As things stand, empty voids at the top and bottom of an iPhone or iPad display come as standard with every widescreen video you might care to watch -- a problem that almost persists with the iPhone 5, since that phone's elongated panel is still a few pixels off 16:9. However, judging from paperwork recently filed with the USPTO, which mentions both mobile and TV displays, Cupertino thinks it has a general workaround: using a Photoshop-style technique to copy colors from each frame of video and use them to sympathetically fill in the letterbox bars, mimicking the appearance of full-screen footage.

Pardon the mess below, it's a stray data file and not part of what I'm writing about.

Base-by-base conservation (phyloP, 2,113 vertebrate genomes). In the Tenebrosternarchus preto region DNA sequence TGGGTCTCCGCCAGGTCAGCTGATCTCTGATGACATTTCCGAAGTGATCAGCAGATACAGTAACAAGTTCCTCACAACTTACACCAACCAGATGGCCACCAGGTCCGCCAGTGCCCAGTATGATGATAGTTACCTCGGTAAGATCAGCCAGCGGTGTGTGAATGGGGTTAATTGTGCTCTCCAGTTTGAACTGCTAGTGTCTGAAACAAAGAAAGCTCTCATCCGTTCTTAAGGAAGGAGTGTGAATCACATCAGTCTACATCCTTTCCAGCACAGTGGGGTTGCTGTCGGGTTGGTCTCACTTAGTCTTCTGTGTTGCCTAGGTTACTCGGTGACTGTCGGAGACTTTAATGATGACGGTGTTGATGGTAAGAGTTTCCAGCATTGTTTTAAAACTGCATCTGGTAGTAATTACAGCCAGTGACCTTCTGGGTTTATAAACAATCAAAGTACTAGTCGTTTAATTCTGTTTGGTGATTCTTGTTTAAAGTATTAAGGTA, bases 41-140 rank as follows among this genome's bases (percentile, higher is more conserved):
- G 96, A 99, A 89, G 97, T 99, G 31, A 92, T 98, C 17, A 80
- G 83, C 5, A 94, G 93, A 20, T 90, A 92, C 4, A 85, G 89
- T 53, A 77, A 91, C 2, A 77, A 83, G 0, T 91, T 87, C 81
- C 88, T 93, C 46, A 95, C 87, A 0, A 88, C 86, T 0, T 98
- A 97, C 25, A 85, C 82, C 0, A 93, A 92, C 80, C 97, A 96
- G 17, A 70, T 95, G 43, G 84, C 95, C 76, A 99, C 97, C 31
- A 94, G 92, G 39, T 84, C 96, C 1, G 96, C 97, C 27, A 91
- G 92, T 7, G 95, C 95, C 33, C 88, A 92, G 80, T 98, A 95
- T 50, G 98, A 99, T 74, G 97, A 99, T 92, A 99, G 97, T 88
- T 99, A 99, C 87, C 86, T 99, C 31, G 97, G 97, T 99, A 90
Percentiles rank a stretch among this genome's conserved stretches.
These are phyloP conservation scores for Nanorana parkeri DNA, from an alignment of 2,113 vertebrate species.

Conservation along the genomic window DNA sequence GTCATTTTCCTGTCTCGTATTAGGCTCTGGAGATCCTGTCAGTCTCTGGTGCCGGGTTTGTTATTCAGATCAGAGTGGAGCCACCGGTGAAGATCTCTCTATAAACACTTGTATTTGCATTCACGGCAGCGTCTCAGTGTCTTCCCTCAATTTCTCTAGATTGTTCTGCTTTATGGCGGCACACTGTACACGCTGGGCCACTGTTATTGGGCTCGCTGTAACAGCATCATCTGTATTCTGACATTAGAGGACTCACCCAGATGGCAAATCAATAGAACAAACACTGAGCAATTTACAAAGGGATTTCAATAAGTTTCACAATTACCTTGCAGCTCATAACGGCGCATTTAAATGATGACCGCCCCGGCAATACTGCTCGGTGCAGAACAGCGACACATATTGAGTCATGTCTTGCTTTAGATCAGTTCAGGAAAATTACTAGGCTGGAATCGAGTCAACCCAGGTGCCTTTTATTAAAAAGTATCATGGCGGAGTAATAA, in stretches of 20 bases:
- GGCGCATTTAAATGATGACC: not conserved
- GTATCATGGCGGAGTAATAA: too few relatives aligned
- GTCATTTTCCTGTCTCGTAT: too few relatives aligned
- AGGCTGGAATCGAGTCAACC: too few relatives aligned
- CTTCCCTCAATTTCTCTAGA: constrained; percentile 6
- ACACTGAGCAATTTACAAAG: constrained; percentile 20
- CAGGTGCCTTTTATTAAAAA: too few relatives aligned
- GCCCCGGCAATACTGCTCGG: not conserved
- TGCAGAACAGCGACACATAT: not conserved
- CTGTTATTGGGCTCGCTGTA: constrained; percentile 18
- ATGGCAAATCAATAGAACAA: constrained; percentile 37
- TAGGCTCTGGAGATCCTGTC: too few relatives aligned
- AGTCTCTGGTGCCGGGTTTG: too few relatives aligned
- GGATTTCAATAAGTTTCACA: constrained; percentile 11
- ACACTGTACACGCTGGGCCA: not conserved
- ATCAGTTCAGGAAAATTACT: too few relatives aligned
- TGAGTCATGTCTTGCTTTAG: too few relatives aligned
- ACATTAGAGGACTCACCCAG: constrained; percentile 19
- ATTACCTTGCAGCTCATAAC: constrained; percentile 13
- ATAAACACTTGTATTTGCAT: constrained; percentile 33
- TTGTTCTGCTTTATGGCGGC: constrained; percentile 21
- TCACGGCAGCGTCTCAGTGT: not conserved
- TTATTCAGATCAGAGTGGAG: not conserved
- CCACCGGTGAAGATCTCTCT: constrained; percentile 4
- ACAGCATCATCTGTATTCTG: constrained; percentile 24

The latest application -- filed in January of this year -- actually builds on an earlier one that Apple first submitted in 2006, when the original iPhone was in development. Since then, various other companies have had success with similar display-extending ideas, such as Ambilight on Philips TVs and the illuminated strip on an Xperia U smartphone, but nothing exactly like this smart-fill concept has so far taken off. Ultimately, the question is whether messing with the borders of a video clip in this manner would look better or just plain awkward. As yet, thorough testing in our mind's eye remains inconclusive, but it's almost easier to imagine this curing letterboxed apps (of which we'll soon see plenty on iOS) rather than video.